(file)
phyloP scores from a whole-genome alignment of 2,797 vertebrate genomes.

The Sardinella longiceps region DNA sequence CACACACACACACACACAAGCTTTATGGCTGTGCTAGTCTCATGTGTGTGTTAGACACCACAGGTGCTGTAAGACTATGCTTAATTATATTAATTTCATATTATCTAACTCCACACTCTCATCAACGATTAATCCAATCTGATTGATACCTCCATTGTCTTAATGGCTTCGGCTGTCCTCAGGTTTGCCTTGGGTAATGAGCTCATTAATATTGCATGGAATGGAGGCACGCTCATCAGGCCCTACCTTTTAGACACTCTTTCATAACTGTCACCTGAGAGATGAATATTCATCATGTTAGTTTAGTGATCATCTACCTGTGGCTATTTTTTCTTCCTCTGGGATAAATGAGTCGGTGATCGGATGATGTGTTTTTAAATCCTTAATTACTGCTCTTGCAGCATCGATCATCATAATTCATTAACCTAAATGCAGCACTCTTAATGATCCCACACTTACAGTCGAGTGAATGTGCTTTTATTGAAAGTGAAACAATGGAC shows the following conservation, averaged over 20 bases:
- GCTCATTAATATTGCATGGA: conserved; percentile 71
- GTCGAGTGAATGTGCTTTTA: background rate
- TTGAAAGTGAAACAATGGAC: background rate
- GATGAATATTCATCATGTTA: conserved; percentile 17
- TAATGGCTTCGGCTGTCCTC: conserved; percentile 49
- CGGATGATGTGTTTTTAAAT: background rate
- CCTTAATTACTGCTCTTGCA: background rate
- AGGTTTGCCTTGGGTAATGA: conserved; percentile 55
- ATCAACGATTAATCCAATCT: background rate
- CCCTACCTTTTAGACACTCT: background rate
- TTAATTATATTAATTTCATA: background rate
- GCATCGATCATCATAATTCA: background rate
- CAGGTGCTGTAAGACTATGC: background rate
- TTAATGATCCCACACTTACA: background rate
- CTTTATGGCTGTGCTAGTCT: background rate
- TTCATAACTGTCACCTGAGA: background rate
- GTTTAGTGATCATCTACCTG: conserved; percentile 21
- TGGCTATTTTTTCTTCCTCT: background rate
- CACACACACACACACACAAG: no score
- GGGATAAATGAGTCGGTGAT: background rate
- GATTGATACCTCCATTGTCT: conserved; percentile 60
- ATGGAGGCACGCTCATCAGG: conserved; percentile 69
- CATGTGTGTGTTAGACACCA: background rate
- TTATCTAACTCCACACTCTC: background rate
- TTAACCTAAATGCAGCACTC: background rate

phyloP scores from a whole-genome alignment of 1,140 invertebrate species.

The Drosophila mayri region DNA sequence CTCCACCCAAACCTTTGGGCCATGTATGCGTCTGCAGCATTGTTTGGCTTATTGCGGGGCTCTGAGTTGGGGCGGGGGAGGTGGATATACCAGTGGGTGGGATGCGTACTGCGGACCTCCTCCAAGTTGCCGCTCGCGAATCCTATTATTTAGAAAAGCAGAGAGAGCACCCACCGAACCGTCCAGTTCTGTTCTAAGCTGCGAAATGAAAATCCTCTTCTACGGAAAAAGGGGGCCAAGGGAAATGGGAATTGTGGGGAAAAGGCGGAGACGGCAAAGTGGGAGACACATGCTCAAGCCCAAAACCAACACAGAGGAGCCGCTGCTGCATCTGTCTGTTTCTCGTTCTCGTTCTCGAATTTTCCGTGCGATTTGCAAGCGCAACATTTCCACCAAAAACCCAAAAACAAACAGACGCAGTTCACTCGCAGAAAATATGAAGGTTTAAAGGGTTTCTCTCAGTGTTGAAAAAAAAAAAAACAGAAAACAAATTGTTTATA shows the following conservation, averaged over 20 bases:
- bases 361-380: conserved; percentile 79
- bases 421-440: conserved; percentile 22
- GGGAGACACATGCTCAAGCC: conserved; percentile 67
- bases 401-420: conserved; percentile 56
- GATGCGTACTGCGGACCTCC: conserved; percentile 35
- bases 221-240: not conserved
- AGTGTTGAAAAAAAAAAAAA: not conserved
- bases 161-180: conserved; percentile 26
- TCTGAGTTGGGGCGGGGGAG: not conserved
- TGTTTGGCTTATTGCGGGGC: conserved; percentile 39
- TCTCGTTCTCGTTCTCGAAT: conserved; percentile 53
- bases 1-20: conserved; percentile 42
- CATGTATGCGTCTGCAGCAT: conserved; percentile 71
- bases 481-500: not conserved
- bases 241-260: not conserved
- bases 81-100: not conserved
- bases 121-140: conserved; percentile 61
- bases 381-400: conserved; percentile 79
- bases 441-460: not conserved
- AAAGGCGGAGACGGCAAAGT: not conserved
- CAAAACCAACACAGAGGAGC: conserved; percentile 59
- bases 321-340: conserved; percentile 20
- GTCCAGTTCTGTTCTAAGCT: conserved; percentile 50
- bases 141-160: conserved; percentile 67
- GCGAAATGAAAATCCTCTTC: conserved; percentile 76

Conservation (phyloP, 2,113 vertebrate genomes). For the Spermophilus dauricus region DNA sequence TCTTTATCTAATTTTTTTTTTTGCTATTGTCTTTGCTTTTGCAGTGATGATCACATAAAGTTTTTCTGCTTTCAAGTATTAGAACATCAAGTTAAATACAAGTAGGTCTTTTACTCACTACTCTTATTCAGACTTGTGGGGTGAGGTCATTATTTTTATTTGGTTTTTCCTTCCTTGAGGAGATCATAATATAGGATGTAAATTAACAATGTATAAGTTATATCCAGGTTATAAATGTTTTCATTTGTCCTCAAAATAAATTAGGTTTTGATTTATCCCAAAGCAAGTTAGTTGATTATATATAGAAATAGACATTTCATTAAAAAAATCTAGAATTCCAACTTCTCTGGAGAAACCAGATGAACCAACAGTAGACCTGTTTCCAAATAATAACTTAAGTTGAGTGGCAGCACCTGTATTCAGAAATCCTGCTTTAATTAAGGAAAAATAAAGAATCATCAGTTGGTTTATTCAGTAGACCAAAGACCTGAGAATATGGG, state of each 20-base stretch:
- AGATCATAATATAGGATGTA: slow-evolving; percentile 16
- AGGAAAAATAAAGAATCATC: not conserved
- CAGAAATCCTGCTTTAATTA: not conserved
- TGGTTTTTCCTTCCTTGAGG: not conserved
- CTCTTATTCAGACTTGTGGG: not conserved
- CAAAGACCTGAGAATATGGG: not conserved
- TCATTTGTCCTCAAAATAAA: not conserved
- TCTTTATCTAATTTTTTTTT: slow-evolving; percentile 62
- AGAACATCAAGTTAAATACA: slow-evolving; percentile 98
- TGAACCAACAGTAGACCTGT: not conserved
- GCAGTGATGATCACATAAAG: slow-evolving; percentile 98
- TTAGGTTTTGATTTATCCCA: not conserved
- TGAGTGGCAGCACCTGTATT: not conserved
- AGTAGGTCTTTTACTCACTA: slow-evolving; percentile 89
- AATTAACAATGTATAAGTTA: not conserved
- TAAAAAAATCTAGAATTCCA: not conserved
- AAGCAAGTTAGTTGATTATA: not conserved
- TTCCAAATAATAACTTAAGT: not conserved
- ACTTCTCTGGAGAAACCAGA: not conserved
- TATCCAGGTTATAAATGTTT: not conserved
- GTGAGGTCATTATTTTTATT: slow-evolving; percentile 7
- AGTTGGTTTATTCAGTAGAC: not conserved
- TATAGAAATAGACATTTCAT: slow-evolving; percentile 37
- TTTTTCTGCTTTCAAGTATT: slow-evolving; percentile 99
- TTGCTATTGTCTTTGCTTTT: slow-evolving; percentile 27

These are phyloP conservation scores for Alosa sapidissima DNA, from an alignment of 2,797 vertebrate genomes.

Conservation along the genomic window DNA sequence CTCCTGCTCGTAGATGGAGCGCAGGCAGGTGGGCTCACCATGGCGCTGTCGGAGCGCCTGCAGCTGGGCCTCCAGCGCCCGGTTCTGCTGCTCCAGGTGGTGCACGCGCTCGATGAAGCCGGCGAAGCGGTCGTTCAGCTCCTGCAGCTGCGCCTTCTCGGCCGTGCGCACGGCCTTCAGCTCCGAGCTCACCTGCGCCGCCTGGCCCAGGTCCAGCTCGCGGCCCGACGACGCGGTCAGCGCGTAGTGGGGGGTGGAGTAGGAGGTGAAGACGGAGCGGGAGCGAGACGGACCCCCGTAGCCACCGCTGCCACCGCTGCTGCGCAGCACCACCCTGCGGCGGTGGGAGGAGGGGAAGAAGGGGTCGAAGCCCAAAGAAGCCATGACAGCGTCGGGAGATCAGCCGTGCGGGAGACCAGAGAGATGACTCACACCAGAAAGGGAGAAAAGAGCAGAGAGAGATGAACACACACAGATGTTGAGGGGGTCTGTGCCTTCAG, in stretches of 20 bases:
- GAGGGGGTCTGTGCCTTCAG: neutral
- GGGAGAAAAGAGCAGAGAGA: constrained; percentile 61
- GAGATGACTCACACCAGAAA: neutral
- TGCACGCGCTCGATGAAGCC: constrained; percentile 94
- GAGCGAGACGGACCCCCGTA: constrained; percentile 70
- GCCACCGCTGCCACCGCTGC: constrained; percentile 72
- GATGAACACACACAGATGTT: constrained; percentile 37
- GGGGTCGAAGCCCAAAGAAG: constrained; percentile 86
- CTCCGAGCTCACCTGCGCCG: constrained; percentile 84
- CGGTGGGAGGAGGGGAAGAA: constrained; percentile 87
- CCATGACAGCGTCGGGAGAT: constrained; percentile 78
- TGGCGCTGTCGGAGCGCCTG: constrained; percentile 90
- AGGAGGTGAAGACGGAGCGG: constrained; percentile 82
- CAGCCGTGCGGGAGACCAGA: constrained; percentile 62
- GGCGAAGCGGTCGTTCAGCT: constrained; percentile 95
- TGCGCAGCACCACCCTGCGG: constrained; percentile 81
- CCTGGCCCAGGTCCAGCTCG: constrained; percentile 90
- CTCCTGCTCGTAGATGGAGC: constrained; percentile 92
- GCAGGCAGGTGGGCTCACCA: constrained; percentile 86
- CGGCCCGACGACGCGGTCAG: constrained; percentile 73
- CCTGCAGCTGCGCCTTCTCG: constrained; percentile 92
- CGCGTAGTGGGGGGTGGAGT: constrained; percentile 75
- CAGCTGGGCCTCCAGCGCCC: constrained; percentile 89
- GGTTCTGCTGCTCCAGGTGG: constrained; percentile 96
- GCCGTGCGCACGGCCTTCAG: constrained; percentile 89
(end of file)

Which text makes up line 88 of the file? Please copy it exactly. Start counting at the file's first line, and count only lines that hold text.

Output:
- GCCACCGCTGCCACCGCTGC: constrained; percentile 72